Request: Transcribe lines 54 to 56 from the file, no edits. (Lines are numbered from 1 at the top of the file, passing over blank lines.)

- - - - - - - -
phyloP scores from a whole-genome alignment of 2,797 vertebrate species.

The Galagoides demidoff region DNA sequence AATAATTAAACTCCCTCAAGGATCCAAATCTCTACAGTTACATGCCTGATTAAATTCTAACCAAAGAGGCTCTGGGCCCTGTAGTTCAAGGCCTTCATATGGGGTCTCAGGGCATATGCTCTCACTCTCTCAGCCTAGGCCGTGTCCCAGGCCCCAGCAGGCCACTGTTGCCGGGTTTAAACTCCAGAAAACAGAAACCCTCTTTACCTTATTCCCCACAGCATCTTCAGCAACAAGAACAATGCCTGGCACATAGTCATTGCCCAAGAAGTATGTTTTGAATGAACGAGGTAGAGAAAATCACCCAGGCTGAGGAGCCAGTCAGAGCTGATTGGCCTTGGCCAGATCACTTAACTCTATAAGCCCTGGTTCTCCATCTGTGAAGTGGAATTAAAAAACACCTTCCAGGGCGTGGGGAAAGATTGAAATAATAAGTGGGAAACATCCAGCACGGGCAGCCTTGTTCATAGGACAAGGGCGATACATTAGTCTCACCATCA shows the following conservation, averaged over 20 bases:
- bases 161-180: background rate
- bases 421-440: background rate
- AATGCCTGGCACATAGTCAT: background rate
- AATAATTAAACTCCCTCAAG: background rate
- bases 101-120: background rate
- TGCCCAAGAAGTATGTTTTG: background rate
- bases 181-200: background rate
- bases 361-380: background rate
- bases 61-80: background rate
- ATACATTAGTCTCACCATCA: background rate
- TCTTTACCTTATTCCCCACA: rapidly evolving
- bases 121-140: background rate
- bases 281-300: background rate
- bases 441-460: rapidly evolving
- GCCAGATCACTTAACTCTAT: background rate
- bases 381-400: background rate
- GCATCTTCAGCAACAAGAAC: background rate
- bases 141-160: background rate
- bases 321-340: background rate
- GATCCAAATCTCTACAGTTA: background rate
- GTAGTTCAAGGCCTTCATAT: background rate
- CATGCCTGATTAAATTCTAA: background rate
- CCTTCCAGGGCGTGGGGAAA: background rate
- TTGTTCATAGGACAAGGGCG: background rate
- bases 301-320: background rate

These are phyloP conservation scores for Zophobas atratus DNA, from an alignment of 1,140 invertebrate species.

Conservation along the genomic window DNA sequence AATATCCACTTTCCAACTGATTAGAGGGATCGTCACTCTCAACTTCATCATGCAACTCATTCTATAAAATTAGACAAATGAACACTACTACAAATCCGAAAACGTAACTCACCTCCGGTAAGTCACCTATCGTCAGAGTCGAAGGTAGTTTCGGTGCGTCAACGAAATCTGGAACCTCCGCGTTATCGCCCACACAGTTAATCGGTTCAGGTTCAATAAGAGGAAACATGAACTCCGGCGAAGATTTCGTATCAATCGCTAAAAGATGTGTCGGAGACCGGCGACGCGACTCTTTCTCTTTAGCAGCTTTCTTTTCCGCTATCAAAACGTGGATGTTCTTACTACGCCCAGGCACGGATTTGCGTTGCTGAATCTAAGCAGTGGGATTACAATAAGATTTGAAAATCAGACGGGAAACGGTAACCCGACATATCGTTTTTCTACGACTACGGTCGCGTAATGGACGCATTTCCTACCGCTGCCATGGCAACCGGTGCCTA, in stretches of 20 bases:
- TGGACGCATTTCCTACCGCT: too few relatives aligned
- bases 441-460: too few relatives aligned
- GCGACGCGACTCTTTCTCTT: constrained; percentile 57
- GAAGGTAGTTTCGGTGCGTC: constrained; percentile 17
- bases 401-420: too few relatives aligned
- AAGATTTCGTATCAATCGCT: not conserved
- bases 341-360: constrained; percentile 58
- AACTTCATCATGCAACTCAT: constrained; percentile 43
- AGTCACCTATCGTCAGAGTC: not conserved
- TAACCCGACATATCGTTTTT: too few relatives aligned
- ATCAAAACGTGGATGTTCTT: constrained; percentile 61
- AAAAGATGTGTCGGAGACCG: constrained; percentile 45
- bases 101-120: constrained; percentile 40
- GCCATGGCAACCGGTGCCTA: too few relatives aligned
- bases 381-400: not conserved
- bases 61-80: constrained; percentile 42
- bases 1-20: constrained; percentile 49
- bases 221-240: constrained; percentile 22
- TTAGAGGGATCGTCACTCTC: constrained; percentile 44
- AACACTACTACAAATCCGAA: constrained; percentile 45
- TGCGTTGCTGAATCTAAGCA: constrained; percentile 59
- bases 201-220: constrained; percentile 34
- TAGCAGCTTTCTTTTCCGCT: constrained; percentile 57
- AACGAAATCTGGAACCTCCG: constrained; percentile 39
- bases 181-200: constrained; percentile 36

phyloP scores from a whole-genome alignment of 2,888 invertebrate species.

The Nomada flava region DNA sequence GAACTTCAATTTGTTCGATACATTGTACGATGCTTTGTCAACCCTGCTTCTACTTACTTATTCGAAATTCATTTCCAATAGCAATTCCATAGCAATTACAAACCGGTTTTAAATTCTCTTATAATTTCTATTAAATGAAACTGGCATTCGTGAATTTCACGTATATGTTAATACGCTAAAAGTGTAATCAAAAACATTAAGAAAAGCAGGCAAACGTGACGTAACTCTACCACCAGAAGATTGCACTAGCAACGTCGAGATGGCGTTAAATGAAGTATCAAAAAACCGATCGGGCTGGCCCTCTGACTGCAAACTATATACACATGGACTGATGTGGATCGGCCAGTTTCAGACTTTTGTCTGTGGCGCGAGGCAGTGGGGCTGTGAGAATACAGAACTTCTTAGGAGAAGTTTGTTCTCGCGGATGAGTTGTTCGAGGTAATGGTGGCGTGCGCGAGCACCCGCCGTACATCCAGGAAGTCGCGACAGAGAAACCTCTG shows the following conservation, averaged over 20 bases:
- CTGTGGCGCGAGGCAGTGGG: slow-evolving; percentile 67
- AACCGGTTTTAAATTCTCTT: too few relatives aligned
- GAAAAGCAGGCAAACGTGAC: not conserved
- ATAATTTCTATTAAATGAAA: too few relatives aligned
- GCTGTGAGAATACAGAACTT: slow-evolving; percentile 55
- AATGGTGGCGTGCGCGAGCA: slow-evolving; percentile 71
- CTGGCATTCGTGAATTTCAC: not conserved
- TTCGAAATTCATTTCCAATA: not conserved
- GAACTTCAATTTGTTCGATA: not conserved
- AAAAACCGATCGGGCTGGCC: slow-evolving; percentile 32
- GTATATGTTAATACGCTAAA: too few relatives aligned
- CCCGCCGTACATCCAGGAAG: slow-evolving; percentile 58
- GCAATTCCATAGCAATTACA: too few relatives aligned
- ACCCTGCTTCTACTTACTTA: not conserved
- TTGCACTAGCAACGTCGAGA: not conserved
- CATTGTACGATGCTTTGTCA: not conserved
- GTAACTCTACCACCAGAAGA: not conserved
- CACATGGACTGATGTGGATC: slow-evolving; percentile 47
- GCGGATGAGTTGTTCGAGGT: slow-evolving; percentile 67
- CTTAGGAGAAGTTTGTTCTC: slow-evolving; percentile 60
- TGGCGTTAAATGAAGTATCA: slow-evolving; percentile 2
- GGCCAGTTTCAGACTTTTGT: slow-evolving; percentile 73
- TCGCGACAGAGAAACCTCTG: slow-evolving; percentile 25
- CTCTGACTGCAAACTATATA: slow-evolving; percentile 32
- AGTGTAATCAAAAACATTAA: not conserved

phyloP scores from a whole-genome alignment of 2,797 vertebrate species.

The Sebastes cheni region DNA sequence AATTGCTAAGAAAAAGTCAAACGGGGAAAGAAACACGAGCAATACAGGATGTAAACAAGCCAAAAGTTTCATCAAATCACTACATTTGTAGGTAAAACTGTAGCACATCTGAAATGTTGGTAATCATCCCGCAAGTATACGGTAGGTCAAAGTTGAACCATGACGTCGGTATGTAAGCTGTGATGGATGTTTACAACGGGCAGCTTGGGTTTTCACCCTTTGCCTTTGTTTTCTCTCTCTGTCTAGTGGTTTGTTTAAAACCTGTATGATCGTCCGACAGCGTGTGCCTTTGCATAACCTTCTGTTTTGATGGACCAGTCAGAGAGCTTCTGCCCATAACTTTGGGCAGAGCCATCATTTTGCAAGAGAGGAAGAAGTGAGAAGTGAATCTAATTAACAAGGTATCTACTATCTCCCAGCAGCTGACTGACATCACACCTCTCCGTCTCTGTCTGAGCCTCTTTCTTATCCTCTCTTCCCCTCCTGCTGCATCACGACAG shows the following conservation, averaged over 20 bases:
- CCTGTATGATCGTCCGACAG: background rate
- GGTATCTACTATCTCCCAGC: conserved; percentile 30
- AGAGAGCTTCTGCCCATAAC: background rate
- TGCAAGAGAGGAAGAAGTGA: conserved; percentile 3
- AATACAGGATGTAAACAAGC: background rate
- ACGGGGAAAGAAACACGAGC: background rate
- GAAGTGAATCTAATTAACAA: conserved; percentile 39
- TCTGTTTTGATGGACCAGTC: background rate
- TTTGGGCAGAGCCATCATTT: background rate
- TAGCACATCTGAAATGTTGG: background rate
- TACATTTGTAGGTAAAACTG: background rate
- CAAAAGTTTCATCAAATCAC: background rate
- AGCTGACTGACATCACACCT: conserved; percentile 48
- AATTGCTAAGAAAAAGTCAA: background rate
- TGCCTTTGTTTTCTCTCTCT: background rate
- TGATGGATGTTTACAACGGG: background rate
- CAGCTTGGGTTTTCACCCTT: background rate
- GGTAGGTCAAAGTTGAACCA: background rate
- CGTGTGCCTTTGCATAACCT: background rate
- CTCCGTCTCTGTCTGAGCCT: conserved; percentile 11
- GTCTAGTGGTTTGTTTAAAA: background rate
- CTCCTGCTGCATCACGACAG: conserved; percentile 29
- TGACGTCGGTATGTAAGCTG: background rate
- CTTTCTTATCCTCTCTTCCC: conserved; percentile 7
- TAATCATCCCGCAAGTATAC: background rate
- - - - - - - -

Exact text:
- bases 181-200: constrained; percentile 36

phyloP scores from a whole-genome alignment of 2,888 invertebrate species.

The Nomada flava region DNA sequence GAACTTCAATTTGTTCGATACATTGTACGATGCTTTGTCAACCCTGCTTCTACTTACTTATTCGAAATTCATTTCCAATAGCAATTCCATAGCAATTACAAACCGGTTTTAAATTCTCTTATAATTTCTATTAAATGAAACTGGCATTCGTGAATTTCACGTATATGTTAATACGCTAAAAGTGTAATCAAAAACATTAAGAAAAGCAGGCAAACGTGACGTAACTCTACCACCAGAAGATTGCACTAGCAACGTCGAGATGGCGTTAAATGAAGTATCAAAAAACCGATCGGGCTGGCCCTCTGACTGCAAACTATATACACATGGACTGATGTGGATCGGCCAGTTTCAGACTTTTGTCTGTGGCGCGAGGCAGTGGGGCTGTGAGAATACAGAACTTCTTAGGAGAAGTTTGTTCTCGCGGATGAGTTGTTCGAGGTAATGGTGGCGTGCGCGAGCACCCGCCGTACATCCAGGAAGTCGCGACAGAGAAACCTCTG shows the following conservation, averaged over 20 bases: